A Guide To Copyright, Royalties and Content Ownership
Producing a programme that will be sold as a dvd/blueray/download or watched on TV presents a set of unique challenges that can often be applied to corporate shooting. In the past we have produced Sports/fitness, Live music dvd content, and comedy content for clients such as Universal pictures and ITV2 and to say that these productions have to be “watertight” is very much an understatement.
TV and DVD
Because these productions are sold as part of a dvd package or broadcast (along with adverts) for commercial gain absolutely everything seen and heard within the programme can legally be considered part of a revenue generating vehicle. What this means in real terms is that anyone and anything featured in the final footage has sign legally binding release forms giving the film maker absolute commercial rights to the footage and audio captured.
This also applies to footage of buildings and land used as either cutaway material or in the background of the picture. We therefore need to sign off every location we shoot to release the image rights.
In addition every note of music has to be cleared not only by the record companies who own the (physical) recording, but also by the publishers (and ultimately writers) who own the words/music. Weirdly enough sometimes the band or artist sometimes don’t even come into this!
What I’m aiming to illustrate here is that if you intend to use your film for commercial gain, you need to think carefully about what you want to include and allow enough pre-production budget to obtain the required release agreements.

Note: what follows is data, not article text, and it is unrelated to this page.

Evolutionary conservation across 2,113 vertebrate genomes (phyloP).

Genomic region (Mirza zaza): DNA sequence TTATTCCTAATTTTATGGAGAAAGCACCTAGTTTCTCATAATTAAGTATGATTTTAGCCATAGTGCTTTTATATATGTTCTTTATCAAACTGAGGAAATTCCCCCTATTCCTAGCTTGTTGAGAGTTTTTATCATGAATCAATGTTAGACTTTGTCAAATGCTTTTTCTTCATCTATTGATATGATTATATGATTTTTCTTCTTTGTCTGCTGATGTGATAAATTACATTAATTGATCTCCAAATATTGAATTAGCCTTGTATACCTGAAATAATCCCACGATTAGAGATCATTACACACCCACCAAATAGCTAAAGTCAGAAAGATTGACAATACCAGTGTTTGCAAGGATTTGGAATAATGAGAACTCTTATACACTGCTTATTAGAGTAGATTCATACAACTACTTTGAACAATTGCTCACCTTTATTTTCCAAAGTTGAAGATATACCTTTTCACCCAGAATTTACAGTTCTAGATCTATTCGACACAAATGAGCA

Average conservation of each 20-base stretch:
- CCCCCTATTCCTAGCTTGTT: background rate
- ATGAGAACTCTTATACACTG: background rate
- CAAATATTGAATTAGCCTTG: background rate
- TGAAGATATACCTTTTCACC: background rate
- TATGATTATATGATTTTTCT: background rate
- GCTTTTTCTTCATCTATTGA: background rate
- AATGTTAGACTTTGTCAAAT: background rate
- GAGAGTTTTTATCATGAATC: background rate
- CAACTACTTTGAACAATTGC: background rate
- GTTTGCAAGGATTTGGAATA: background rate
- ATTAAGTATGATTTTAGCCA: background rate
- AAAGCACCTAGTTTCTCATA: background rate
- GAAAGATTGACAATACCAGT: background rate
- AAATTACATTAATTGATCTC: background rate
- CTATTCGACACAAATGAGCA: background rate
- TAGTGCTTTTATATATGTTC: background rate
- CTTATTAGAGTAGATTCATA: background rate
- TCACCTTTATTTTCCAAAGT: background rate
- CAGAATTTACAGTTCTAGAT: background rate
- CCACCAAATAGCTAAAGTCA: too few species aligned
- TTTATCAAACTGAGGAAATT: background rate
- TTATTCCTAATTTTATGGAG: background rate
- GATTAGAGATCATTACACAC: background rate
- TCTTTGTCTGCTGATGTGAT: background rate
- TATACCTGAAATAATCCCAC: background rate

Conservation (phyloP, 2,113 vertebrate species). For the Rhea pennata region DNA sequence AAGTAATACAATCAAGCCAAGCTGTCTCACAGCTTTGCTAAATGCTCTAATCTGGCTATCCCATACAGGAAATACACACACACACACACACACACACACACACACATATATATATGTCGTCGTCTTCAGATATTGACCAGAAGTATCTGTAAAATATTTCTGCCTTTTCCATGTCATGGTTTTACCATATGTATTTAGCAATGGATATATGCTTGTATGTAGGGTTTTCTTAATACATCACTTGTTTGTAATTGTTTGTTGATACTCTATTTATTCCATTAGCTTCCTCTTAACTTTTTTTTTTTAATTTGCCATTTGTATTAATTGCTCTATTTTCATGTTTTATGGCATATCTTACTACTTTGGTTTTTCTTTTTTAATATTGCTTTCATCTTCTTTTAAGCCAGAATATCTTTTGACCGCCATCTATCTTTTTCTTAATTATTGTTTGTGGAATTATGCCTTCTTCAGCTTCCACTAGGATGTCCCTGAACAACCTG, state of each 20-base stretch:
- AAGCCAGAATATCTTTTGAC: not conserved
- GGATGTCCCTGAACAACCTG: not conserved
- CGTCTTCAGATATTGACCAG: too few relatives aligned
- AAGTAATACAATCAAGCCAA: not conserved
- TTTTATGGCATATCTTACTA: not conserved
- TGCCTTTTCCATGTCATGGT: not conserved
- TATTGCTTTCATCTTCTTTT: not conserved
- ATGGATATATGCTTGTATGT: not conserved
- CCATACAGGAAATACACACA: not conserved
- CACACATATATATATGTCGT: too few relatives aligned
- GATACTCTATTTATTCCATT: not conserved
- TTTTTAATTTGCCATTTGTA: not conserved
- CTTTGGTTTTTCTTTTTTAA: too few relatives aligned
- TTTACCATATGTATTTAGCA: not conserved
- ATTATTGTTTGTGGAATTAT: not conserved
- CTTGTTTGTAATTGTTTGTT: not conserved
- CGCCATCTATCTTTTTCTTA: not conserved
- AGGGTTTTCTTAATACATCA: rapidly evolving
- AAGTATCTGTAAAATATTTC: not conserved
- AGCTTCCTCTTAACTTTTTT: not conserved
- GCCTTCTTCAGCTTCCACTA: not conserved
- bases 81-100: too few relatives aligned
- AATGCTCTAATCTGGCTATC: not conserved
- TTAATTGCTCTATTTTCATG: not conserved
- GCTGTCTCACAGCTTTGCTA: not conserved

This applies just as much when producing content for corporate film or promotional video use and is not just applicable to TV. If you’re allowing your company film to be seen online then you are effectively “exhibiting it” and hence you must own exhibition rights to everything featured in it.
• If you want you film to feature some great interview comments from your customers ensure you get legally binding releases signed by them at the time of shooting.
• If you want to include some footage of your product/service in action make sure you gain permission and release for the location in which it is to be depicted.
• If you’re filming general “wide” shots of your business with customers on site you’ll need to display clear signage informing them that “filming is taking place today”. You also need to ensure that these shots are general wide shots and could not be descried as “featuring” a specific person (ie – no close ups). Any close up (or “featuring”) footage of the public requires their permission and a legal documet signing.
And if you’re planning to use Take That’s latest hit as the soundtrack for your corporate film you better get permission in advance and be prepared to write a 5 figure cheque.
Get it right – before you shoot
However, don’t be put off by all this as it’s not as daunting as it sounds and the public are reasonably familiar with the concept of a “image release form” thanks to the amount of filming that takes place throughout the country.
The upshot of neglecting these aspects is that someone could legally request that you remove your film from the web and not exhibit it anywhere else. This is hardly the sort of thing you need after committing time and money to producing your new corporate video.
At the end of the day, if you’re watertight on this sort of thing you can distribute your film to effectively and freely and without worry.